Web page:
Why crimes on Skype leave witnesses but no evidence
A woman is in custody in Norway accused of murdering her child while her boyfriend allegedly watched on Skype in the UK. It is the latest in a series of incidents allegedly witnessed on Skype or webcams. But how much does this help investigators?
One night in April last year 23-year-old Qian Liu, a university student in Canada, was chatting to a friend in China on a video link.
Suddenly there was a knock on the door of her Toronto apartment and Miss Liu stepped away from the webcam to open it.
The friend watched in horror as a man lunged towards her and they began struggling.
His helplessness was compounded seconds later when the webcam link was cut.
A few hours later Miss Liu's half-naked body was found in her room on the campus of York University in Toronto.
Brian Dickson, a 30-year-old student who lived in nearby, was later arrested and faces trial later this year.
The case was the most graphic illustration of a recent phenomenon: horrific acts committed on what is known in the trade as voice over internet protocol (VoIP).
In November British sales executive Adrian Rowland died in India. The Daily Mail reported he had committed suicide live on Skype while his girlfriend watched in England.
Thames Valley Police confirmed they were called to an address in Reading, Berkshire and added: "The man was traced, but regrettably was later pronounced dead by doctors in India."
His inquest is still pending in the UK.
It is not surprising that crimes are witnessed on Skype, given the number of registered users - 560 million - and the amount of time they spend using it.
Martin Geddes, a Skype expert, says: "There are more minutes of Skype usage per month than the total of international phone calls.
"The high-definition audio in Skype gives you a sense of the other person being with you and that is what people want, that sense of presence."
It is by far the biggest and best-known of the VoIP providers, but there are others - Ooma, Viber, Viatalk, for example, and any number in China.
But while investigators may get witnesses thanks to Skype, they do not get footage.
In October 2010 Norwegian paramedics were called to a flat in Oslo and found a 20-month-old girl whose mother said she had accidentally fallen into a bucket of water. The child died the following day.
A year later the mother, Yasmin Chaudhry, changed her story and said she had held the child underwater after her boyfriend in the UK, Ammaz Qureshi, told her it would be a good way of disciplining her.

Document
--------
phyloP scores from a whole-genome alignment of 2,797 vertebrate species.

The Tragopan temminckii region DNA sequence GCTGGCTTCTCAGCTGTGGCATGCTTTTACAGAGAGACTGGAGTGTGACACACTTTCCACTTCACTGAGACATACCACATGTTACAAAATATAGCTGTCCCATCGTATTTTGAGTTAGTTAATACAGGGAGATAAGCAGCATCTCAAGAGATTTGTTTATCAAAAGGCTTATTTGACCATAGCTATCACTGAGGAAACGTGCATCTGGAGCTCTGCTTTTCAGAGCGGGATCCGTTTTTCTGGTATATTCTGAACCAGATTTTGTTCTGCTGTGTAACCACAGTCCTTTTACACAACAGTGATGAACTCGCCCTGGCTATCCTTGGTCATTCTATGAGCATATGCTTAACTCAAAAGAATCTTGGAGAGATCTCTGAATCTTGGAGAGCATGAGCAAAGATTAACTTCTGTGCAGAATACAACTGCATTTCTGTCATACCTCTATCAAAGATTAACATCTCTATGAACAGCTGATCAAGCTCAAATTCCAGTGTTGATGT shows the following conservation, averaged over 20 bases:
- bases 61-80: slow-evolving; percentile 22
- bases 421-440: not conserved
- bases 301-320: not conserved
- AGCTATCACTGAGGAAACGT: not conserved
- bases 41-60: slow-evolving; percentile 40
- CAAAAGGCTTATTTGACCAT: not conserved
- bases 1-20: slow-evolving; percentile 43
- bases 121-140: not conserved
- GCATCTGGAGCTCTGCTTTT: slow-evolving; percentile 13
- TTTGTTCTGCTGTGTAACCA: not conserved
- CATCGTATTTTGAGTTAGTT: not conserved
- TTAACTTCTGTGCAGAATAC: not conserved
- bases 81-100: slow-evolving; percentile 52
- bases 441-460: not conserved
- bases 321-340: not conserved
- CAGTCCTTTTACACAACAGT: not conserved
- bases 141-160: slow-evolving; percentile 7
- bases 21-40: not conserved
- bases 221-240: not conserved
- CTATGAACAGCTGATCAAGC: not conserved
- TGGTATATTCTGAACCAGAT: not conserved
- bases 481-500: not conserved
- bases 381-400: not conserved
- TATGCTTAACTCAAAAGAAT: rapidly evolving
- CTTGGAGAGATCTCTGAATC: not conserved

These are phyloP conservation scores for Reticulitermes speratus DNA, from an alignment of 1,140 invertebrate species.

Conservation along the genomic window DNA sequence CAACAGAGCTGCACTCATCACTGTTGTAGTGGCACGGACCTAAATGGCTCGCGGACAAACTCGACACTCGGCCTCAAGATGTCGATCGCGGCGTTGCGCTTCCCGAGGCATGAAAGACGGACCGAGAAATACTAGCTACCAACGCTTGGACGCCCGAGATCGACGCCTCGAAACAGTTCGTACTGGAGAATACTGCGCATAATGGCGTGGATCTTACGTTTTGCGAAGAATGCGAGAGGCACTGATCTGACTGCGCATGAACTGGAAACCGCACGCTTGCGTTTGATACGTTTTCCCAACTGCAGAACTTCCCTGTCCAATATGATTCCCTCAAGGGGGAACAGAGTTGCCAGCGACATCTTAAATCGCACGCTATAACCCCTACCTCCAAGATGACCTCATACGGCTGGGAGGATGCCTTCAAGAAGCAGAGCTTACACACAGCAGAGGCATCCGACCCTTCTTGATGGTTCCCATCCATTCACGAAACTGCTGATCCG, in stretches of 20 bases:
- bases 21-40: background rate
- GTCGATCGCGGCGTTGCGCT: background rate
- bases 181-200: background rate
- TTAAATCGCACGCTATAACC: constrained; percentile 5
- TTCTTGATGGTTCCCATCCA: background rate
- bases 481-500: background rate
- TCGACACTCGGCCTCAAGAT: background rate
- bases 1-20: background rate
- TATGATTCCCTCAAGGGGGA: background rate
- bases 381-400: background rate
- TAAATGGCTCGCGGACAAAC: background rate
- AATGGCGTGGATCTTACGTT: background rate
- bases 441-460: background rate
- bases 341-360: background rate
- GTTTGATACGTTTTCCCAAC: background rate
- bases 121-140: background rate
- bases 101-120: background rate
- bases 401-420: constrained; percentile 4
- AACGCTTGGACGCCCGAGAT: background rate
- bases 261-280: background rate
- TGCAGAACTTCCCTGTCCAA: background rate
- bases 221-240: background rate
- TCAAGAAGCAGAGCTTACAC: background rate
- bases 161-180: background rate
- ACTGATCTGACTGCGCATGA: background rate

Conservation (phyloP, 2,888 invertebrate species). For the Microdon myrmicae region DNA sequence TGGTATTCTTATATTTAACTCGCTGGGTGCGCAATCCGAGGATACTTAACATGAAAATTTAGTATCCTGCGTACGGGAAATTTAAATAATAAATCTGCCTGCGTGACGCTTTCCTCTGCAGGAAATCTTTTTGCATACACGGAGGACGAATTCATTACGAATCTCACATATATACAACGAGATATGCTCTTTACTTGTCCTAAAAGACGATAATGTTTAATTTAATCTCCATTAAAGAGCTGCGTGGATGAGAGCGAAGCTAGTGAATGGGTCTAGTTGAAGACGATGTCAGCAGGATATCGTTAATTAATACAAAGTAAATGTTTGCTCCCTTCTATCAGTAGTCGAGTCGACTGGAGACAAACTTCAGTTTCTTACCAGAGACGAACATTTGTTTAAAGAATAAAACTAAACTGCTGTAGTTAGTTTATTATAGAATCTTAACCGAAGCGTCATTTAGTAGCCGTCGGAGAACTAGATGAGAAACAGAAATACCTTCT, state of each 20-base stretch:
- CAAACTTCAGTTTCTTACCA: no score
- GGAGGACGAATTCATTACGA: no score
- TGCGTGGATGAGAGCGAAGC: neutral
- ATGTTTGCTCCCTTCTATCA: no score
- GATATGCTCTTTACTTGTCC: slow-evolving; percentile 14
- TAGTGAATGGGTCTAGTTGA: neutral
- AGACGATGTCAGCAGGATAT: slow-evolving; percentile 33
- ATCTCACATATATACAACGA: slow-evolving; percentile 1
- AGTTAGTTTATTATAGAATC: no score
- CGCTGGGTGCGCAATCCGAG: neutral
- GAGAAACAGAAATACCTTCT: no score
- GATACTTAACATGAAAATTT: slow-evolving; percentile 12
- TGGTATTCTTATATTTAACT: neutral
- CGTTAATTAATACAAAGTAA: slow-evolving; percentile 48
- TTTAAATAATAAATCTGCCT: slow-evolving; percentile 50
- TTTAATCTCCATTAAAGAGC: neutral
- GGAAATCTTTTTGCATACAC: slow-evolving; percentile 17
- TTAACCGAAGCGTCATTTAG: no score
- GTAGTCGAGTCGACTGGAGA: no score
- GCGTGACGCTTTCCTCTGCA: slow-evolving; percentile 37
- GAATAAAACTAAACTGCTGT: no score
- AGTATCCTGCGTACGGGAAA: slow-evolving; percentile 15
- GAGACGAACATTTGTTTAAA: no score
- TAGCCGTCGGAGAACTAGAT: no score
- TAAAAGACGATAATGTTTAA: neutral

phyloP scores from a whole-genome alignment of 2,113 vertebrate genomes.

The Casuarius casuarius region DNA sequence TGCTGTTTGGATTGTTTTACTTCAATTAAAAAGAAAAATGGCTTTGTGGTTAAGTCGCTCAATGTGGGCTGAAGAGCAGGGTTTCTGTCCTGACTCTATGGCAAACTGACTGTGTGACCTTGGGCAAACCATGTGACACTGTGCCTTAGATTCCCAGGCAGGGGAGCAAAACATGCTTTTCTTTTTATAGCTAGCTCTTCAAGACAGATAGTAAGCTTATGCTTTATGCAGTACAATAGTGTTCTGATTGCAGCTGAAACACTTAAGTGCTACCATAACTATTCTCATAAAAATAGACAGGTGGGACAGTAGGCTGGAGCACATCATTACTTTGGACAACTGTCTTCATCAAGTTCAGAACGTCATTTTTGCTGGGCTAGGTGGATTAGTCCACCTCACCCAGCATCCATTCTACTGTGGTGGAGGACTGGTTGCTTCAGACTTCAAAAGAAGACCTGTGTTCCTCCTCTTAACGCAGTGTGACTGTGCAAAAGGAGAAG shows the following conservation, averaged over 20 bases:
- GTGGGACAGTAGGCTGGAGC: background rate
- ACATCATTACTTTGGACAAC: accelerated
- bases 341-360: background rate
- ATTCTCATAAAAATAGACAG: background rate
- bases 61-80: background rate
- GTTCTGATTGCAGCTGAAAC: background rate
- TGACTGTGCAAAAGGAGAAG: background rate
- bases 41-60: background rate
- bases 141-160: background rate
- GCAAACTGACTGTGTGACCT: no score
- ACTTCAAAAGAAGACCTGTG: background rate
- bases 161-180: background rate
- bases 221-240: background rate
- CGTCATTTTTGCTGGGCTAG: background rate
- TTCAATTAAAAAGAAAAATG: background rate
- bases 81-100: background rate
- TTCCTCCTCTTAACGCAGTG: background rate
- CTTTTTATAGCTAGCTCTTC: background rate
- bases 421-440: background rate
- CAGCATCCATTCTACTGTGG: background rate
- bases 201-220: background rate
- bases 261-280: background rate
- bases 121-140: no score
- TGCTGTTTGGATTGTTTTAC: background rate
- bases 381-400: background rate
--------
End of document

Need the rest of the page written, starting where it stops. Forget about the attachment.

Prosecutor Kristin Rusdal told the BBC: "He was not arrested but was interviewed as a suspect. He confirmed he witnessed it on Skype but not that he had instructed her to do it.
"Unfortunately there is no record of what happened on Skype, no footage. In fact there is no record of the text between them that night either, but there is from other occasions."
Mr Geddes explains: "Skype is just a piece of software and just as you don't expect the internet to remember every computer game you have played so you can't expect it to record your conversations.
"There may be some forensic tracks left on the computer that made the call, bits of memory that were cached, but it is unlikely there will be evidence of what was said or written."
Users can record Skype calls, but for this they need to buy add-on software. This tends to provide the ability to record up to 15 minutes of conversation at a time.
"People use this sort of software to record for business purposes or to record family calls for people who can't be there themselves," says Phil Wolff, editor of the Skype Journal blog.
In some cases medical professionals will record their discussions with patients and colleagues to protect themselves in case of litigation.
But in most cases if you witness something on Skype - as with any webcam system - there will be no video evidence to back you up.
This lack of a forensic trail is quite attractive to some groups.
Under the radar
"Anything people can do, for good or bad, they will do with Skype," says Mr Wolff.
In 2009 it was reported that organised criminals, arms and drugs traffickers, and prostitution rings in Milan, Italy, were using Skype in order to frustrate investigators who regularly tapped their phones.
Mr Geddes says the encryption of Skype has brought about a "fundamental change in the balance of power between governments and people" because they cannot tap or bug VoIP calls.
That may explain why India, China and Saudi Arabia have been threatening to close down Skype services.
Other countries too want the power of lawful intercept for anti-terror purposes or, like Germany, for local police reasons, according to Mr Wolff. But Skype is resisting.
"Skype is trying hard from a regulatory perspective not to be treated like a phone company," he says.
In future, he foresees Skype or one of its rivals developing a record button which would allow a witness to record images from the other side of the world in an emergency situation.
But for now, Martin Geddes says: "Skype and all these other companies are getting away without having to address the ethical and moral issues, which they like to brush under the carpet."
Asked to comment for this article, a Skype spokesman said: "We are not able to comment on law enforcement-related matters, including specific police investigations."